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What are my poles for? - Page 2

post #31 of 48
Quote:
Originally Posted by crofrog View Post

So, I started thinking about this again once the thread was pumped up again this year. I was playing with my fore-aft balance some this year and was finding a slight heel weighting at the turn finish would really put some power into the tails, but that I was having problems getting diagonally across the skis to get into the next turn.

 

So I started working with the poles allot more. I found that the reach for the next plant seemed to help me move diagonally across onto the new edges, and defiantly added some rhythm that was lacking before.



That reach of the pole plant causes movement of the Latissimus Dorsi muscle. It gives you the opportunity to gain leverage and balance, assisting in an early edge/pressure of the ski in the top of the new turn. Keep your elbows in and your hands in front.

muscles_human_body_back.jpg

post #32 of 48

So as a skier, you're getting rid of the one thing that makes snowboarders insanely jealous (on traverses)?
 

Quote:
Originally Posted by Jacques View Post

If you have poles......you are using them.  Maybe not for anything though.  I say loose the poles!  Boarders don't need them.  Neither do skiers.  Once you loose them, you will never want them again.  It's a huge freedom.  Plus you might learn how to stay stacked, and ripp some gnarly full on carves!  Have fun, loose the poles.



 

post #33 of 48

jzmtl,

Sorry, depending on the terrain it is not always a light touch.  Infact, I use them so hard that I have stayed with my allsop shock absorbers (prevents sprained wrist.). This may sound extreme but on steep moguls you will have to use good, solid and well timed pole plants, sometimes like you are fencing with the bumps.. 

 

Back to the basic questions.  The best time to learn what to do with your poles is 5 minutes after you stop snow plowing.  Proper use of poles in the early stage may be only planting them lightly and occasionally, but it is all about proper stance with your hands out in front for both balance and using them perpendicular to the downhill slope to keep your shoulders pointing downhill.  I know this is no longer an absolute with todays shaped skis and if you only stick to the groomers.  But if you have any desire to Ski moguls, trees and deep powder, the balance, timing and forward stance that poles bring about can't be underestimated.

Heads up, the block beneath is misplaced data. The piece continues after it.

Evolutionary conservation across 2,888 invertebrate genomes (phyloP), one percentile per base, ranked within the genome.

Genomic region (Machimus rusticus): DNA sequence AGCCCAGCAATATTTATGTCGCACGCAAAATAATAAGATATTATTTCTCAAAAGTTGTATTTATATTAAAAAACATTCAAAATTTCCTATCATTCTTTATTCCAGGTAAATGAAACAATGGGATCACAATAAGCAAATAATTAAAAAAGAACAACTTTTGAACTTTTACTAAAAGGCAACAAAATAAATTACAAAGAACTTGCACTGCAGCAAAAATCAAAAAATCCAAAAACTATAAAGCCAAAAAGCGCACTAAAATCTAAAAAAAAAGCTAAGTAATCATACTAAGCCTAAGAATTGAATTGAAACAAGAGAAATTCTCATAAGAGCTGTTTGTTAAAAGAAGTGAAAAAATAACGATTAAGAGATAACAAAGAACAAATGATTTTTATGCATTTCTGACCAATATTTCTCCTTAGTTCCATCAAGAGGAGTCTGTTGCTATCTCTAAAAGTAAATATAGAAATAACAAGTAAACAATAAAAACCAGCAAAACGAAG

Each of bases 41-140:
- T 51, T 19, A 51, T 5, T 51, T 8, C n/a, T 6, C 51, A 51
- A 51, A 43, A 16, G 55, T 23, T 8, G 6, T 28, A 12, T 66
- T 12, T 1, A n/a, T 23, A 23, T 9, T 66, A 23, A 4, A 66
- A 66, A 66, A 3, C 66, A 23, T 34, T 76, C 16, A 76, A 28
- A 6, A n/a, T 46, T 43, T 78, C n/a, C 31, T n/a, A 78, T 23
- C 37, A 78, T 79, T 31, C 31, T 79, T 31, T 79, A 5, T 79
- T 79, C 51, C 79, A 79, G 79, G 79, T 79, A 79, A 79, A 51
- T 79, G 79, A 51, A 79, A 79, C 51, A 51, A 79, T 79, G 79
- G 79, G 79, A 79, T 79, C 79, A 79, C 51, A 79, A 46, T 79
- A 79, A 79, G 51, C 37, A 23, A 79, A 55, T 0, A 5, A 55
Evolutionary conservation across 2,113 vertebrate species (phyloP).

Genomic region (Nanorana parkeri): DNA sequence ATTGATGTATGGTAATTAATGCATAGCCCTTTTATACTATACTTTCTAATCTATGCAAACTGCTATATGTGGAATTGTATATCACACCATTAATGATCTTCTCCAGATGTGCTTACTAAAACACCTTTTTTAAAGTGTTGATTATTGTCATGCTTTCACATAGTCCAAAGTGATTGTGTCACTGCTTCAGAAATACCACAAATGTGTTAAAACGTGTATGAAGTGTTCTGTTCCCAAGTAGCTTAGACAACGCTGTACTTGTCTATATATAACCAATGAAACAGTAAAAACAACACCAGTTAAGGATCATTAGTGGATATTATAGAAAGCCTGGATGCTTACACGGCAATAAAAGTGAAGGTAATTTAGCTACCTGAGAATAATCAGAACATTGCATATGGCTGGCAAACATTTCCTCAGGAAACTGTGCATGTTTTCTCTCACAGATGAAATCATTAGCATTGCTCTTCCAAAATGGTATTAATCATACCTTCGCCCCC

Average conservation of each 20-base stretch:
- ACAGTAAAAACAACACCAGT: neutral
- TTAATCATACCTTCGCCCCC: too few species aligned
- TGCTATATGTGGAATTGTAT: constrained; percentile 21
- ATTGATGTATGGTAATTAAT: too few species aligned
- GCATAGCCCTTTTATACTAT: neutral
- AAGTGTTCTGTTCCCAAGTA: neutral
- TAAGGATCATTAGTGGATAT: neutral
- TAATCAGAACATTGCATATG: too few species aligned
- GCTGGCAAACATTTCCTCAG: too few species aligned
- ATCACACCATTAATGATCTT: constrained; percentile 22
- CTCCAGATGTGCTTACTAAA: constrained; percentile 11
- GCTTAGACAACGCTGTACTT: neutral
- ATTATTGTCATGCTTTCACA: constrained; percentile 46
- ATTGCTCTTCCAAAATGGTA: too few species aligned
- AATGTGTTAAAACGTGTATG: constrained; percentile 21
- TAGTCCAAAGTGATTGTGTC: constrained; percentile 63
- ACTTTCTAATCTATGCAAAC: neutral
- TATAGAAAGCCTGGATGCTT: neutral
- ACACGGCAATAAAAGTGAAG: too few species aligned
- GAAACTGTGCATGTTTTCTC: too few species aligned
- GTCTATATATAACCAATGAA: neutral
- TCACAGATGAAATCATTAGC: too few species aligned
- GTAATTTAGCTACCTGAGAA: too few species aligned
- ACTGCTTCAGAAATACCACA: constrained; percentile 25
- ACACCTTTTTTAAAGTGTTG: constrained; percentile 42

Best advice, never ditch the poles and always do some practicing to work them into the timing of your turns.

 

The best thing I heard in this forum was that you can't run well with your hands in your pocket,  Poles are definitely the same thing.  As the terrain gets harder you will need them.

     

post #34 of 48
Quote:
Originally Posted by JayT View Post

So as a skier, you're getting rid of the one thing that makes snowboarders insanely jealous (on traverses)?
 



 

Spoken like a true Slider.

post #35 of 48

crofrog, you have discovered what all good pre-shaped ski skiers knew.  You have to get your weight transfered forward and thus you are flexing the ski and reducing the amount of ski edge that contacts the surface and at the same time you have slightly unweighted yourself from the surface. 

 

Both of these allow you to turn quickly and easily from the lower half of your body. 

 

For some us old school people we sometimes forget that we're on shaped skis and practically spin ourselfs around in a circle!!!!!

post #36 of 48
Quote:
Originally Posted by JayT View Post

So as a skier, you're getting rid of the one thing that makes snowboarders insanely jealous (on traverses)?

 



Yes, I guess.  I see more skiers without poles.  Seems more popular.  On a traverse you just step up if you need to.  Still better than a board!  One of our friends broke out his front teeth with his pole the other day.  I see a lot of young park, and pipe riders doing without as well.  They kill it.  Be good!

 

post #37 of 48
Quote:
Originally Posted by Foreveryoung View Post

jzmtl,

Sorry, depending on the terrain it is not always a light touch.  Infact, I use them so hard that I have stayed with my allsop shock absorbers (prevents sprained wrist.). This may sound extreme but on steep moguls you will have to use good, solid and well timed pole plants, sometimes like you are fencing with the bumps..